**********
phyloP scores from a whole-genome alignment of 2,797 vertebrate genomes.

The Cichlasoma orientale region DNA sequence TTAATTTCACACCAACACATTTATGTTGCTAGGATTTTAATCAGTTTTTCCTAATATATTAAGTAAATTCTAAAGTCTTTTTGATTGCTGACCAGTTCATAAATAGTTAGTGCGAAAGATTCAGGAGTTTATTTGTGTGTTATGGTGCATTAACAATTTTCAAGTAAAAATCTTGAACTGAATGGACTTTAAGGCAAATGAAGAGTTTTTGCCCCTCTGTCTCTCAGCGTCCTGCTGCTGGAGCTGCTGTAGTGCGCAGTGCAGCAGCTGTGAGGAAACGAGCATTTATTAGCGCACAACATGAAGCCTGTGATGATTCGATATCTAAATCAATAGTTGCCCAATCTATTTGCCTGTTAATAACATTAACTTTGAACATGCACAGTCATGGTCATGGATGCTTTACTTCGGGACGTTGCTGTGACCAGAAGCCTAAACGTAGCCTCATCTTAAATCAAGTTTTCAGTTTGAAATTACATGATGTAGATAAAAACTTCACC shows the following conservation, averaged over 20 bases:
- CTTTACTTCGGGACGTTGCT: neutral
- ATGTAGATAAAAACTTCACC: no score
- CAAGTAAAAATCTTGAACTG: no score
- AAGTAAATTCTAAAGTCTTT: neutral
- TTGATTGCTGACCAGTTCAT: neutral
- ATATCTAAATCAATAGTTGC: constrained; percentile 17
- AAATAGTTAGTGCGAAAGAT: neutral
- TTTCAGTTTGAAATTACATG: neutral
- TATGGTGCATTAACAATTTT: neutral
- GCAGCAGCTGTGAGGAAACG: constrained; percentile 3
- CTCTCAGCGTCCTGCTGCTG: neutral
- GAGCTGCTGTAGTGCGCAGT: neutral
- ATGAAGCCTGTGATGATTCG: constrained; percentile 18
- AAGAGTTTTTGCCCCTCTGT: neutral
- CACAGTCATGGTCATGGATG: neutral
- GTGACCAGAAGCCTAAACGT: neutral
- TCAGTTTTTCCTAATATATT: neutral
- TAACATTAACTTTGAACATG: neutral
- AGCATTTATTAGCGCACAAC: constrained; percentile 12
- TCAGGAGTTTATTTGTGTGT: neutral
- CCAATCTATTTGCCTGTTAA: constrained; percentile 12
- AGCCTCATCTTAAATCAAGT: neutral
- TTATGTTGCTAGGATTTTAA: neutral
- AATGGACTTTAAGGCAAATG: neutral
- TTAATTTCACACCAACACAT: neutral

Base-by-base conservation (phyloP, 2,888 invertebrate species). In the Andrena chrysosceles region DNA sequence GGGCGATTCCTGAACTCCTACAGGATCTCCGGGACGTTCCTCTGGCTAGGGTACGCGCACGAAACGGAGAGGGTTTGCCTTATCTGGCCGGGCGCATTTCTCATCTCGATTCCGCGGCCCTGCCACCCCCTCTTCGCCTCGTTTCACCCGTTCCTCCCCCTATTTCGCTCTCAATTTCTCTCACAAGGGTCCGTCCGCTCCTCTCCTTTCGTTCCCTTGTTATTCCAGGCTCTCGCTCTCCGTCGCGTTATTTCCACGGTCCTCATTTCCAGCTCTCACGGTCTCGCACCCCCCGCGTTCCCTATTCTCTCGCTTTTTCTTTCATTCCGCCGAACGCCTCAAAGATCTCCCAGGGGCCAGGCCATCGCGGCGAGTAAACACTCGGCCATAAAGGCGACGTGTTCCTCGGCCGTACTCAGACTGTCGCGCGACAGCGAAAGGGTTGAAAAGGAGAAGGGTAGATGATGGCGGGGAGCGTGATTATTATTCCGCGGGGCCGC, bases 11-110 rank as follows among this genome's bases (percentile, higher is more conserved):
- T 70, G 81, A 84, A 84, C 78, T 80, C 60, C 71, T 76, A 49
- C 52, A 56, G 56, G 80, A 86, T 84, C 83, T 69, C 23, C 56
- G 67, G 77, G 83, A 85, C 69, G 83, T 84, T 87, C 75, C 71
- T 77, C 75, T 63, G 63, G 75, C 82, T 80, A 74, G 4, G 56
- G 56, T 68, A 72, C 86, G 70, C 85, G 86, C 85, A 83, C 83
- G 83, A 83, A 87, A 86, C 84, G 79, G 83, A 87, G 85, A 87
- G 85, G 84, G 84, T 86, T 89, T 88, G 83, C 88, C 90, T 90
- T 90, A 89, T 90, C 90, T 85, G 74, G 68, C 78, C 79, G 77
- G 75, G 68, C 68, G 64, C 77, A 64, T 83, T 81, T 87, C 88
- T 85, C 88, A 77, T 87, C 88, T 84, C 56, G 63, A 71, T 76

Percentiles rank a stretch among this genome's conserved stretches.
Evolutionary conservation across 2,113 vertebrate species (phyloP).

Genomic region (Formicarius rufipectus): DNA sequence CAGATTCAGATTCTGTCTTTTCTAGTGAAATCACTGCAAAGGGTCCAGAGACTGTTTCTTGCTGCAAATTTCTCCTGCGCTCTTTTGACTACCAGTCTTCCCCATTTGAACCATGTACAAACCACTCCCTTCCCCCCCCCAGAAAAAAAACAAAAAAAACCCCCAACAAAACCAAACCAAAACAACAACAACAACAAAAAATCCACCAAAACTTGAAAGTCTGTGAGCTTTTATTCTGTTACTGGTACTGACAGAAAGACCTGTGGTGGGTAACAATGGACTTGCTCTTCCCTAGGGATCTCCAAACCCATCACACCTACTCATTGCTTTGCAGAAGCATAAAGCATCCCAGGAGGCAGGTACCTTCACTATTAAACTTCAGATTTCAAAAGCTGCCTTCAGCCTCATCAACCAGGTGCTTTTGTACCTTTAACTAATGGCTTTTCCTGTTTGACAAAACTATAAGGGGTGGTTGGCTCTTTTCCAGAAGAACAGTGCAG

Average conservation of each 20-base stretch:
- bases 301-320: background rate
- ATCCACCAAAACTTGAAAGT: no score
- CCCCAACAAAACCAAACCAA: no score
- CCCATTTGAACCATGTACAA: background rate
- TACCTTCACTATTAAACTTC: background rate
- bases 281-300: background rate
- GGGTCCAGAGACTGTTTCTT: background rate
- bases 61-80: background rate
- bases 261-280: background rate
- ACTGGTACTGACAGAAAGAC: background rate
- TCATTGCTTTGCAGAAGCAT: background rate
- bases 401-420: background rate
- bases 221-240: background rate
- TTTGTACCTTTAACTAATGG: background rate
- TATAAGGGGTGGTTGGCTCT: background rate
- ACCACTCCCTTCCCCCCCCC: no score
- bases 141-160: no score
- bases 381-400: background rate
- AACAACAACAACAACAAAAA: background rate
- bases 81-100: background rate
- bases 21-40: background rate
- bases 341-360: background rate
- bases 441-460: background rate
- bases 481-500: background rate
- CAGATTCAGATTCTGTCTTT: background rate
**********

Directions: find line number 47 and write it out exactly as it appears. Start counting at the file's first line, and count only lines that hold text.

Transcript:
- TACCTTCACTATTAAACTTC: background rate